French Caramelized Onion Tart

By • April 18, 2015 0 Comments

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Author Notes: This savory tart is modeled after a version native to Nice in Southern France called Pissaladiere. That one uses anchovies - I sub'd with fresh, in-season asparagus! I also made a whole wheat crust and used vegan butter to boost the fiber and reduce fat. You can actually make this on just about any kind of flatbread, puff pastry or pizza dough. But I think knowing how to make a savory tart dough is a good trick to have up your sleeve because it's easy, inexpensive and the look is quite impressive. By the way, this is what really caramelized onions are - no butter, just time and heat. The sugar and sherry promote that sexy caramel color and add to the sweet-savory flavor (trust me, it's worth the time!) One slice of this tart is a "Good Source" of fiber, vitamin K, thiamin, phosphorus, and


Serves 8

  • 1 1/2 cups whole wheat flour
  • 1 1/2 teaspoons salt, divided
  • 1/2 cup unsalted butter (preferably oil-based), cold, diced
  • 1/4 cup cold water
  • 2 1/2 tablespoons olive oil, divided
  • 2 pounds sweet onions, sliced thin
  • 2 teaspoons sugar
  • 1/4 cup sherry, vegetable broth or water
  • 1/4 pound asparagus spears, trimmed and cut into 2" lengths
  • 1/4 cup pitted nicoise olives
  1. In the bowl of a food processor, pulse the flour and 1 tsp salt together. Add diced butter and pulse until you have coarse crumbs.
  2. With the motor running, pour the cold water through the spout until the dough just comes together. Pour out onto the counter and knead until it just comes into a ball. Flatten into a 1-2" disc, cover with plastic and refrigerate at least one hour.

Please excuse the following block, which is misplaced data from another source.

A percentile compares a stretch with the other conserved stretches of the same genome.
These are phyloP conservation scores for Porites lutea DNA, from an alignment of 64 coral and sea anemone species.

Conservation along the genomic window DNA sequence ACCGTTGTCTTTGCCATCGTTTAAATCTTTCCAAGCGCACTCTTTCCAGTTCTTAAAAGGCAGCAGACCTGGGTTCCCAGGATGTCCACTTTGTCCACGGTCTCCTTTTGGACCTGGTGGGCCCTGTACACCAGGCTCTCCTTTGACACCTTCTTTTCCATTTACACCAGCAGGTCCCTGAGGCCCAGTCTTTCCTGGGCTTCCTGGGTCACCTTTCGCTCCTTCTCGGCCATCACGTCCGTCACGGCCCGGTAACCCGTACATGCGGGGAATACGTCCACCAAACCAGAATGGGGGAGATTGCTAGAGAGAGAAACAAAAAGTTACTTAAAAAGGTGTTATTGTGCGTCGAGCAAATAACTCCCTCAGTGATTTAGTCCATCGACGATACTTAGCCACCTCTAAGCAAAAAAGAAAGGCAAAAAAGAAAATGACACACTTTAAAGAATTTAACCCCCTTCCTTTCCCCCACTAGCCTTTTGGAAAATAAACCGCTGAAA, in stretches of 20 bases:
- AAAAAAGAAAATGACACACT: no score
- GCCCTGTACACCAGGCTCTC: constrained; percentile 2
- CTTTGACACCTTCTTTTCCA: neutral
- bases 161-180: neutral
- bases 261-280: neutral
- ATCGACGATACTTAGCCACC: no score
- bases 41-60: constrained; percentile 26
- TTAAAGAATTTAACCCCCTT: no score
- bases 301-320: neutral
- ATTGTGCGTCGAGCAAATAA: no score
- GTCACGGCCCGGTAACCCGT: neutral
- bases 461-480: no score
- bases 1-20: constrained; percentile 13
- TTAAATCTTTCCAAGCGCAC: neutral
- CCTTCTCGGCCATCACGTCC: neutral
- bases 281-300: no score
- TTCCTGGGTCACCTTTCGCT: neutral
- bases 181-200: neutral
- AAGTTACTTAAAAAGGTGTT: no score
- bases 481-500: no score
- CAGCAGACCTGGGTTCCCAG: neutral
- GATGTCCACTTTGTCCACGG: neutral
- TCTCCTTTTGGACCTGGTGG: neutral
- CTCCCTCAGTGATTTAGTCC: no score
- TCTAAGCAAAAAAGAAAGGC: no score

3. Preheat oven to 375 degrees F.
  4. In a large skillet with tall sides (called a sautoir), heat 2 Tbsp EVOO over medium heat. Add onions and cook 20 minutes until they are all translucent and beginning to brown, stirring occasionally.
  5. Turn the heat to medium-low and add the sugar. Cook another 40 minutes until they are caramel colored (not browned). Add remaining 1/2 tsp salt and deglaze with the sherry to pull all the great fond from the bottom of the pan and to enhance the flavor. Remove from the skillet.
  6. Remove the dough from the fridge and roll it out onto a lightly floured surface. You want to use as little flour as possible and work it as little as possible. With each roll of your rolling pin, turn the dough a quarter turn to promote the formation of a circle.
  7. When the dough is 2-3" larger than your tart pan, roll it onto the rolling pin and then out into the cooking sprayed-lightly floured pan.
  8. First, lift the excess dough up while you push it down into the edges of the pan. then go back and press against the walls of the pan to secure it. Trim the excess dough by rolling the pin over the top to cut it off.
  9. "Dock" the dough by pricking it several times with a fork. Line the pan with parchment paper (or foil) and fill it with beans. This will keep the tart in place as you pre-bake it (called blind baking).
  10. Blind bake for 15 minutes. Remove from the oven and then remove the parchment and beans. You can reuse the beans an infinite number of times to blind bake so save them!
  11. Meanwhile, after the onions are done add the asparagus to the onion skillet, cover and cook 3-4 minutes until slightly softened. Remove from heat.
  12. To assemble, brush the remaining 1/2 Tbsp EVOO over the crust. Then spread the onions evenly over top, and arrange the asparagus spears in a criss-cross line pattern. Place an olive in each "box."
  13. Bake 30 minutes. Let cool 5-10 minutes before removing from the pan, cutting and serving. This tart can be served hot or at room temperature.

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